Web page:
Glimpses of Glory: John Bunyan and English Dissent

By Spurr, John | The Catholic Historical Review, July 2004 | Go to article overview

Glimpses of Glory: John Bunyan and English Dissent


Spurr, John, The Catholic Historical Review


Glimpses of Glory: John Bunyan and English Dissent. By Richard L. Greaves. (Stanford: Stanford University Press. 2002. Pp. xxi, 693. $75.00.)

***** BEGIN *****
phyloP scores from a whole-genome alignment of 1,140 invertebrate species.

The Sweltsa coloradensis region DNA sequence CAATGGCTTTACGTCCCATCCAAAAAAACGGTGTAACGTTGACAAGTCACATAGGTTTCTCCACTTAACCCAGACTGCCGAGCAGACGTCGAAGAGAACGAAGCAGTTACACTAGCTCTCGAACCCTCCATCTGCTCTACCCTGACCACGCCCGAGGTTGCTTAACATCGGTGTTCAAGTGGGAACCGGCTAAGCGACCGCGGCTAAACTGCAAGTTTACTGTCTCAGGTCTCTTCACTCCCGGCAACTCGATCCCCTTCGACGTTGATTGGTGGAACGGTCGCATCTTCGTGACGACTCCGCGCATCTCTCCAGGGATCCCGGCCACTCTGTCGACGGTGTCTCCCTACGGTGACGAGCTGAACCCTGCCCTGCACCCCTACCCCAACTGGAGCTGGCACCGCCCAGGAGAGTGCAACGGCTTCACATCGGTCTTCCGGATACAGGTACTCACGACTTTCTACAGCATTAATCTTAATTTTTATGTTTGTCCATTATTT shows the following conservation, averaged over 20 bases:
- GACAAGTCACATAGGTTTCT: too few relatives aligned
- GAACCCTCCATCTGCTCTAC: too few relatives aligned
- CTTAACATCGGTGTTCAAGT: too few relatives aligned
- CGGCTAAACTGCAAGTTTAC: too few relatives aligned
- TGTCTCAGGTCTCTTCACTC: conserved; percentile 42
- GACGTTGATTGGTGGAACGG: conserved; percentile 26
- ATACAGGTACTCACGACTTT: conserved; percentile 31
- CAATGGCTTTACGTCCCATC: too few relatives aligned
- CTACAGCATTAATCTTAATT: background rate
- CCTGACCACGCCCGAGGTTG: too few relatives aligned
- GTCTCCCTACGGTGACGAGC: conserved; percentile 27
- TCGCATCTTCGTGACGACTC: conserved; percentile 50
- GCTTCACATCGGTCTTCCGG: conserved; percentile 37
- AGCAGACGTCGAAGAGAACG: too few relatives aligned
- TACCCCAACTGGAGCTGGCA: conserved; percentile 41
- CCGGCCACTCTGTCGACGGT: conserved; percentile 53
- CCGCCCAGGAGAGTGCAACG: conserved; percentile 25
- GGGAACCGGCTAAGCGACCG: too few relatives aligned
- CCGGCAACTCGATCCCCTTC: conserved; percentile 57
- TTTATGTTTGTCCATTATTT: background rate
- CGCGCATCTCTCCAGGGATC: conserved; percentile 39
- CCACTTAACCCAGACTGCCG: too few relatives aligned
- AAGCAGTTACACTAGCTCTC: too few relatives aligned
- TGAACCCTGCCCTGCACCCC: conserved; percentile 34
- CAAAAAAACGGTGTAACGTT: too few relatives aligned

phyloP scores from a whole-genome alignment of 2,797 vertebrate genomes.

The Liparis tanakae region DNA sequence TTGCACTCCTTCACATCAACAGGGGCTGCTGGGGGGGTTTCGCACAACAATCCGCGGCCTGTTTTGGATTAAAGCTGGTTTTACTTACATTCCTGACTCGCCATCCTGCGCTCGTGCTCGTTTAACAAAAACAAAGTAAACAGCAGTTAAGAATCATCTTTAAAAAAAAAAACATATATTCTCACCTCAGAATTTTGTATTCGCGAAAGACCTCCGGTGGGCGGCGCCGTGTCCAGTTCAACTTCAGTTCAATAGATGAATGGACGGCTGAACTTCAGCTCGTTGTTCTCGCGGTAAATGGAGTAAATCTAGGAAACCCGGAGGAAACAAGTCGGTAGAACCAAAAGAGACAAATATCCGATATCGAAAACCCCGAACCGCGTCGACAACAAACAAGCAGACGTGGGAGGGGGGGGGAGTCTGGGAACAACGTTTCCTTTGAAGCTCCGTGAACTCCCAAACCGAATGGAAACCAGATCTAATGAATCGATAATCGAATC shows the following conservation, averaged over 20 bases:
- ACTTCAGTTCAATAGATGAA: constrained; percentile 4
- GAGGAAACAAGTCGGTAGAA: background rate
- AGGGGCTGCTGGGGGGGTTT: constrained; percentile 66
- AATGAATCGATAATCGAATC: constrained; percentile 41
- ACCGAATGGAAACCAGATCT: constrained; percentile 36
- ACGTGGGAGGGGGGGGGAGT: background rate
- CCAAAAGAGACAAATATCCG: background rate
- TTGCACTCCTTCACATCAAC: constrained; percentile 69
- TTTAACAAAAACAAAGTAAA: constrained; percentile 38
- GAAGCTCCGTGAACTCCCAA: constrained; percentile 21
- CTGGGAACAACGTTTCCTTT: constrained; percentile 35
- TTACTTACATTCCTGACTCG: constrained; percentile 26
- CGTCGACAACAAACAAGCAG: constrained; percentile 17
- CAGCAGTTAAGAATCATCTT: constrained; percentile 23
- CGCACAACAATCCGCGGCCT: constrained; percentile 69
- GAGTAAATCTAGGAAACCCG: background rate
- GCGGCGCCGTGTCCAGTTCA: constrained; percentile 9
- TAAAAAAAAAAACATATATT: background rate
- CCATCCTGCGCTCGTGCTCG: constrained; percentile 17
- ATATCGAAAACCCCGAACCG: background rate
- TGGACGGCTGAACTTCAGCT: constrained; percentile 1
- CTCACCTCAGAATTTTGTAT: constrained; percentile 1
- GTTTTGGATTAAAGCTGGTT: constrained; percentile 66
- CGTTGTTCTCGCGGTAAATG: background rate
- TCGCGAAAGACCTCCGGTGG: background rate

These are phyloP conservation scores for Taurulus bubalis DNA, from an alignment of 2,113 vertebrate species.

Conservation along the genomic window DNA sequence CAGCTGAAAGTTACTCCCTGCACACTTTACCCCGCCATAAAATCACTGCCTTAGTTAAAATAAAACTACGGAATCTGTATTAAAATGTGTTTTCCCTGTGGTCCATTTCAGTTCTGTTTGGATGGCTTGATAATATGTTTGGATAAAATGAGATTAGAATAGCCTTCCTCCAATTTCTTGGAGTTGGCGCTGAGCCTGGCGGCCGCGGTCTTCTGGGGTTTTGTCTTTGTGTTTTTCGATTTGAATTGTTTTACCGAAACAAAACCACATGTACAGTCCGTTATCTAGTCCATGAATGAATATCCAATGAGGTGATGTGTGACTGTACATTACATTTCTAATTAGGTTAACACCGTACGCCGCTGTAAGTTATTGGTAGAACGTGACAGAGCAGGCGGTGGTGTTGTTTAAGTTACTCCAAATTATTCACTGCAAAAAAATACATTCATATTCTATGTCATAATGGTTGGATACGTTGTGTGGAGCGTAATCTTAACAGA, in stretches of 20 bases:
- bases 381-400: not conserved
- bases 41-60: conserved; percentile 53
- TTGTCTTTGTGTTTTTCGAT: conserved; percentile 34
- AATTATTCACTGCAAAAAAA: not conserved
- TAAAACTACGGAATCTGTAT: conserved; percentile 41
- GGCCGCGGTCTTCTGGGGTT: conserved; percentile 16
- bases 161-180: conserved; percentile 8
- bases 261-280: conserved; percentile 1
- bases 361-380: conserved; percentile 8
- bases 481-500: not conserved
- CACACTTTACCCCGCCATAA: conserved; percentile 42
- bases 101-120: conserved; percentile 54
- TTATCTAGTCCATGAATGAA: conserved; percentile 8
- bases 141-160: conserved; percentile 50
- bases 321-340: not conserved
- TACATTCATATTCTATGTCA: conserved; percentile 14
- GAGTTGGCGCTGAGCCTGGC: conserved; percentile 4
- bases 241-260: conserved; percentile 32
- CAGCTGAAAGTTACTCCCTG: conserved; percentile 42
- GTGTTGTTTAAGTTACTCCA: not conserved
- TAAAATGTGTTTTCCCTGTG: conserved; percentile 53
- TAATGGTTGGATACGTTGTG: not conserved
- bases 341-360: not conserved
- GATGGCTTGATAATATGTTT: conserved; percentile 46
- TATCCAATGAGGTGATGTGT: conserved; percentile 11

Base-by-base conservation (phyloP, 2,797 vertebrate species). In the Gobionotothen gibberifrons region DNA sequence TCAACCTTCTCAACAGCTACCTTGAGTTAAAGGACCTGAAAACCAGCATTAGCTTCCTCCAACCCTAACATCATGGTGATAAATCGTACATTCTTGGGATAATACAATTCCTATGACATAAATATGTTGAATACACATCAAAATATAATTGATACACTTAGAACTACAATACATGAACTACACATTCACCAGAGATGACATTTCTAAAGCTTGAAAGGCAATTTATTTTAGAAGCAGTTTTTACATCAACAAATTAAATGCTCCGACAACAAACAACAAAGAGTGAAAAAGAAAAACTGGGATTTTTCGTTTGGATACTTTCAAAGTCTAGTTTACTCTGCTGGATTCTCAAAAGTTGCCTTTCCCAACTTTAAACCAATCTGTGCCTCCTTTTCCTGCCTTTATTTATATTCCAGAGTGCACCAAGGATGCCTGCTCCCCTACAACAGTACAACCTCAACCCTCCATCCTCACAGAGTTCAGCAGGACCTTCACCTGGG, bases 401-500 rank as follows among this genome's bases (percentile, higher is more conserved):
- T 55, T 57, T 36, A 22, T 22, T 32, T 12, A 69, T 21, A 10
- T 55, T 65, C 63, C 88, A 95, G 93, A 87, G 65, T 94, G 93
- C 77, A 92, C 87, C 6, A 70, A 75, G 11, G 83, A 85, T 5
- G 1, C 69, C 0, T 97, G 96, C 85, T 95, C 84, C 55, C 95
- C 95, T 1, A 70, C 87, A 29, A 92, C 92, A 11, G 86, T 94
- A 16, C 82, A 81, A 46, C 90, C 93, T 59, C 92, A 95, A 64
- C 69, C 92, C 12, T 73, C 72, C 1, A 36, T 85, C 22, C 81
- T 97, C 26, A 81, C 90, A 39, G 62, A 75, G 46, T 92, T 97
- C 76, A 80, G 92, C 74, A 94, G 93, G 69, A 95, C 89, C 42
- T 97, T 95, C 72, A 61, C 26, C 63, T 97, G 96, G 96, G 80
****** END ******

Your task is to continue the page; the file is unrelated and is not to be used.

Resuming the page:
Richard Greaves is a redoubtable historian of seventeenth-century English Protestantism. Since the 1960's he has published a stream of weighty books, including three volumes on radicals and Nonconformists in the Restoration, a dictionary of seventeenth-century British radicals, and several books on Irish Dissenters. In the meantime he has been an eminent Bunyan scholar as editor of four volumes in the Oxford edition of Bunyan's works, president of the International John Bunyan Society, and author of two previous studies of Bunyan. He has now poured this lifetime of scholarship into an immense biography of Bunyan. In the absence of any substantial personal records, Bunyan's published writings become his biographer's raw material. Greaves gives every publication scrupulous attention. He suggests a provisional date of composition for each and every work, which he then summarizes, quotes, and discusses at length, and it is always the historical resonances and circumstances which determine his dating and analysis rather than the more literary qualities of the text. It is striking that while Greaves is so clearly at home with, and, one may surmise, sympathetic toward English Dissent, there is no hint of hagiography in this book. This account is deeply rooted in historical particularities and decidedly wary of value judgments. The author has rolled up his sleeves and tracked down individuals, editions, and manuscripts. His book offers surprising nuggets of information, such as the pages devoted to the suicide of John Child or the passing account of Bunyan's attitude toward black people, and many more substantial discussions of Bunyan's religion and theology in all its complexity, including his debt to Luther, a millenarian strain, and a pastoral preoccupation which leads Greaves to name it "evangelical Calvinism." "Magisterial" is an overworked adjective among reviewers, but in this case it seems justified. Greaves happily revises his own earlier suggestions, just as he firmly but politely corrects fanciful interpretations or errors by others; he always explains how he has arrived at a dating or why he has had second thoughts; the historical scene is set from a conventional, whiggish, perspective and in plain prose. …

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